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Medical errors in the hospital

Attached is a link to a newspaper article involving a medication error at a hospital. http://seattletimes.nwsource.com/html/localnews/2013016258_infantdeath29m.html?syndication=rss

First, are there any ethical issues in this issue? Second, if so, what are they and what is your analysis of them?

Argue both sides of the issues basing arguments on ethical theories/ethical principles.

Please include the ethical principles of beneficence, nonmalificence, justice, autonomy and other principles that you see.


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Carol Ostrom's (2010) article described two cases of malpractice in medicine; but these situations go beyond the legal implications. Moral implications arose when both patients lacked autonomy, as they were unable to understand and agree with their treatment (Scalan, 2001). An eight-month baby and a 15 year old autistic boy depend on others to defend their rights as they are unable to comprehend and follow through on their own a treatment plan. Therefore, their well-being depends of those in charge of their care. In this case, both patients would have benefited of certain amount of paternalism. Paternalism is justified here because both patients were "at risk of a significant, preventable harm or loss of a benefit; the paternalistic action...[would had prevented] harm or obtain the benefit; [and] the projected benefits of the paternalistic action ...[outweighed] its risks to the person" (Beauchamp, 2008, ...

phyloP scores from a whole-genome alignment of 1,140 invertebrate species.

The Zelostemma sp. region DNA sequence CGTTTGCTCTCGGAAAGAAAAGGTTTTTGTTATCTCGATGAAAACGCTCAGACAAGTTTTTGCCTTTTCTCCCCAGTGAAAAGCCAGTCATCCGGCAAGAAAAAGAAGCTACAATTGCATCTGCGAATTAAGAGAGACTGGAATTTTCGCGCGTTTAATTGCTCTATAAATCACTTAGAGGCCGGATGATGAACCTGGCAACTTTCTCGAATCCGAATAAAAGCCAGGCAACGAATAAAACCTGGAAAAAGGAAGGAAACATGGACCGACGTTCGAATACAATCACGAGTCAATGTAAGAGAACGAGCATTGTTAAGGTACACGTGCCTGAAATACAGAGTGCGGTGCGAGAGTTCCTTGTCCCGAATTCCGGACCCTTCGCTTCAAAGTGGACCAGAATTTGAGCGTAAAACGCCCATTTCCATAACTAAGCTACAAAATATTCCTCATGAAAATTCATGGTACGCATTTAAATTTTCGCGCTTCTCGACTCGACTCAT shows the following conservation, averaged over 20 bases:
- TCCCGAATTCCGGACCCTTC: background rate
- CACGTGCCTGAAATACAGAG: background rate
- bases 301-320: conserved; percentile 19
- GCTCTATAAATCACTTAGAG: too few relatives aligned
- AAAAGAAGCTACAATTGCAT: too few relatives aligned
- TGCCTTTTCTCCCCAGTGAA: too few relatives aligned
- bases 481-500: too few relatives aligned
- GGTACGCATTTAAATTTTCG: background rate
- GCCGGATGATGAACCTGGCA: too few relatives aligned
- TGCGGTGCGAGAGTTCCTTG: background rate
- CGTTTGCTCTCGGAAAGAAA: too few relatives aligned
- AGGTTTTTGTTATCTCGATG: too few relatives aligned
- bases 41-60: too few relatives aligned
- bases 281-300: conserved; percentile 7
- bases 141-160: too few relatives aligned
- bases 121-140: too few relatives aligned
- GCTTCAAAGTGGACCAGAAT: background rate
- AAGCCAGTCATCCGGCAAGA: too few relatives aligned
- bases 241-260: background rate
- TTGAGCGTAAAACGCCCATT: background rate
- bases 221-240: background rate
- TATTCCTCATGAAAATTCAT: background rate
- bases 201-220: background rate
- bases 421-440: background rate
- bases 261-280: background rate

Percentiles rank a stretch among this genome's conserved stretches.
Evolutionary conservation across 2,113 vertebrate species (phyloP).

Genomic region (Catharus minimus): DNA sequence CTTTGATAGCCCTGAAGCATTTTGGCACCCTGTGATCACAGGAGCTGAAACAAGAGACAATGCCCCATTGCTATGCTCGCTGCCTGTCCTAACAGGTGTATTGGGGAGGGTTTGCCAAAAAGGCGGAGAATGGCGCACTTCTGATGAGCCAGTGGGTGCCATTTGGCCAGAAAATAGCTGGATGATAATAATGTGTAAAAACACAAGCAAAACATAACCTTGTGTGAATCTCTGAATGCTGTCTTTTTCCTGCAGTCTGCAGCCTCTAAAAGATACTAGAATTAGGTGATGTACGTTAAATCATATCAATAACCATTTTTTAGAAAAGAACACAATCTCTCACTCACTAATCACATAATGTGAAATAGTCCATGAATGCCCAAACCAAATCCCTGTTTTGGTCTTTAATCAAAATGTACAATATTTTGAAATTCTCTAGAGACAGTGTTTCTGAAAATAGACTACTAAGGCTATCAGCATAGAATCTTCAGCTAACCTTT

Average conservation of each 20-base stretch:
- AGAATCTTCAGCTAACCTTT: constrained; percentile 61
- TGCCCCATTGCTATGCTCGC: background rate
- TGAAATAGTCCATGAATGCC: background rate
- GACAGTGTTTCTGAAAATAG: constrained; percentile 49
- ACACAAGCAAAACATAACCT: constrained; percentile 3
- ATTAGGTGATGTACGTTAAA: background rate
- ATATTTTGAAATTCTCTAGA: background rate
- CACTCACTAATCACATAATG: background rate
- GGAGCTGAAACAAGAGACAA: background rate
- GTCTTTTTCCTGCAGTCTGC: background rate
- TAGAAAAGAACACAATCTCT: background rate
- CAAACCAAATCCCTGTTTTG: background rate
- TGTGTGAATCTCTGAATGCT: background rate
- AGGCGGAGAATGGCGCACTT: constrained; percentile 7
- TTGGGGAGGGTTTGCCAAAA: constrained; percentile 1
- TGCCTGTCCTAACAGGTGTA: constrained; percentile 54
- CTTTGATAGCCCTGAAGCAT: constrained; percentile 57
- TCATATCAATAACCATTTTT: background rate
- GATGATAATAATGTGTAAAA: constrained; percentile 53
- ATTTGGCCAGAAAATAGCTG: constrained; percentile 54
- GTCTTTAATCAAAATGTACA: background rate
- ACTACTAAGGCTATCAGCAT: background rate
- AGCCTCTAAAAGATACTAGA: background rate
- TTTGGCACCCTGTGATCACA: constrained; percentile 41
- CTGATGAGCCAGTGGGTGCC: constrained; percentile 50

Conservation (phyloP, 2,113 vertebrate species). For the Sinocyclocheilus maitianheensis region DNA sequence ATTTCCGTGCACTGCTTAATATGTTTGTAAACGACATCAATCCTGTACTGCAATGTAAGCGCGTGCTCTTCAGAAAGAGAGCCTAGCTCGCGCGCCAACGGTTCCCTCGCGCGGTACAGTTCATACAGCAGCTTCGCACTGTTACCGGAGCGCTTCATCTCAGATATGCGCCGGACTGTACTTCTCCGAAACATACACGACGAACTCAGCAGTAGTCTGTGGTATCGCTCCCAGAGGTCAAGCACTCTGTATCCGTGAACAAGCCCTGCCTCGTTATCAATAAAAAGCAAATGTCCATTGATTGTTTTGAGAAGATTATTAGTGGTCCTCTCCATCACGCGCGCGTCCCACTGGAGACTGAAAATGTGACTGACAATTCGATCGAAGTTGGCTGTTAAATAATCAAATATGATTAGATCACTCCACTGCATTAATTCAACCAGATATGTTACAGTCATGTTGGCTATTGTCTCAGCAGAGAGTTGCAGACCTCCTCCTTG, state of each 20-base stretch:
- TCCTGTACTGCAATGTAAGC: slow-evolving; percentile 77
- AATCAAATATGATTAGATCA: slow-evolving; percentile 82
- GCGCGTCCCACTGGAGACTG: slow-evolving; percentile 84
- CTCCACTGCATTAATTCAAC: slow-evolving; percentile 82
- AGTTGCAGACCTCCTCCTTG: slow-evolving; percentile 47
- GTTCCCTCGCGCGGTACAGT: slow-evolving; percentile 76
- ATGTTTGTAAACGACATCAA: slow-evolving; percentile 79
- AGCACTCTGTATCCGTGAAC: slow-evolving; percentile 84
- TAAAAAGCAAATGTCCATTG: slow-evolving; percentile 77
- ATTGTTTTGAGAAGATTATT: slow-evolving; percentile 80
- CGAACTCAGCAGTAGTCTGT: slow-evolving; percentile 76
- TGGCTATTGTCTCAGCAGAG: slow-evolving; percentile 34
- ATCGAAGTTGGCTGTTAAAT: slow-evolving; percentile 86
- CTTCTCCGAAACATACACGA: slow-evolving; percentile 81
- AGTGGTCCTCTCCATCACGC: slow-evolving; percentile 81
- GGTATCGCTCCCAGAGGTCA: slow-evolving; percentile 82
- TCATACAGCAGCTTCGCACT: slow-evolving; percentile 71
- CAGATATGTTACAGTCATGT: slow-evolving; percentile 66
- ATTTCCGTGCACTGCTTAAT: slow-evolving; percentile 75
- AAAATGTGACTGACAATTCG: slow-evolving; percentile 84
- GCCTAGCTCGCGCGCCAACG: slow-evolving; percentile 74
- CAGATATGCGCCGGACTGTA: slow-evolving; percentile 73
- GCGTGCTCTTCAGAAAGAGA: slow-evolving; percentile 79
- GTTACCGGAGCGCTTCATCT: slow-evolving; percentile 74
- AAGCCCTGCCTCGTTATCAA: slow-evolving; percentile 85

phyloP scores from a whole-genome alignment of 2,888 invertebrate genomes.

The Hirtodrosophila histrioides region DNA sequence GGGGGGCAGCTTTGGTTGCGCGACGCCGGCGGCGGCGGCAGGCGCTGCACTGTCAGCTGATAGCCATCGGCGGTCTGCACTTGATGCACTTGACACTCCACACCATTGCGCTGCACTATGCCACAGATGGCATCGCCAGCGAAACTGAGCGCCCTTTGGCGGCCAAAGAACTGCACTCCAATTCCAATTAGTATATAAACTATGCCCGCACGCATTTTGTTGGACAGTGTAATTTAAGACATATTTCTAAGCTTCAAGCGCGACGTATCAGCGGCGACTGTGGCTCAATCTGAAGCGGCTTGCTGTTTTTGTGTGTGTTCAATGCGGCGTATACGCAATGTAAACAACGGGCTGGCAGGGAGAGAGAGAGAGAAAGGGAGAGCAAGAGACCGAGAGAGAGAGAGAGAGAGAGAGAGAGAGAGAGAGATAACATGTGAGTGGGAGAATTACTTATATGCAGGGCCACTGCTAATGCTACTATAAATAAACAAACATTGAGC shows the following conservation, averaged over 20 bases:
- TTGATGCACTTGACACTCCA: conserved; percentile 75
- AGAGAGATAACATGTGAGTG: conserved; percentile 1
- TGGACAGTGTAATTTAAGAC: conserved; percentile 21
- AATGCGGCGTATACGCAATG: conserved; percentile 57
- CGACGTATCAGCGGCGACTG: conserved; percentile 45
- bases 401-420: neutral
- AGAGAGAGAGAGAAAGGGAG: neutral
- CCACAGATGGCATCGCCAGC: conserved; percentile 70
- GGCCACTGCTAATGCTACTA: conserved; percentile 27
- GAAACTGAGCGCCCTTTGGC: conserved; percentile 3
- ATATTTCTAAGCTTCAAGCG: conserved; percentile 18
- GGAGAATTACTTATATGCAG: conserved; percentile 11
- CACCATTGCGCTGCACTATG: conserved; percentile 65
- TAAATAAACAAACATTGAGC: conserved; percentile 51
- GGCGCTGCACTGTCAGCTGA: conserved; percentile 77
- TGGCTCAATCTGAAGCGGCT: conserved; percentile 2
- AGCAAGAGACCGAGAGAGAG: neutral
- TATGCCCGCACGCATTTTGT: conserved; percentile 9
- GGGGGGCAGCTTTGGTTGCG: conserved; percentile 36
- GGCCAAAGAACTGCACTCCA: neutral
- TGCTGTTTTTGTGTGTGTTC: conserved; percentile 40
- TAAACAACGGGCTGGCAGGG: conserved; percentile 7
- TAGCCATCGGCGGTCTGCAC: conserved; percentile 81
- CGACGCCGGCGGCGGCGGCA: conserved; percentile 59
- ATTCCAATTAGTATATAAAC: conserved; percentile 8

Solution Summary

The solution involves a detailed discussion of the moral implications arising from two cases of malpractice in medicine described in a newspaper article. The cases involve an eight-month baby and a 15 year old autistic boy victims of pharmaceutical errors. The cases are discusses through the ethical principles of beneficence, nonmalificence, justice and autonomy.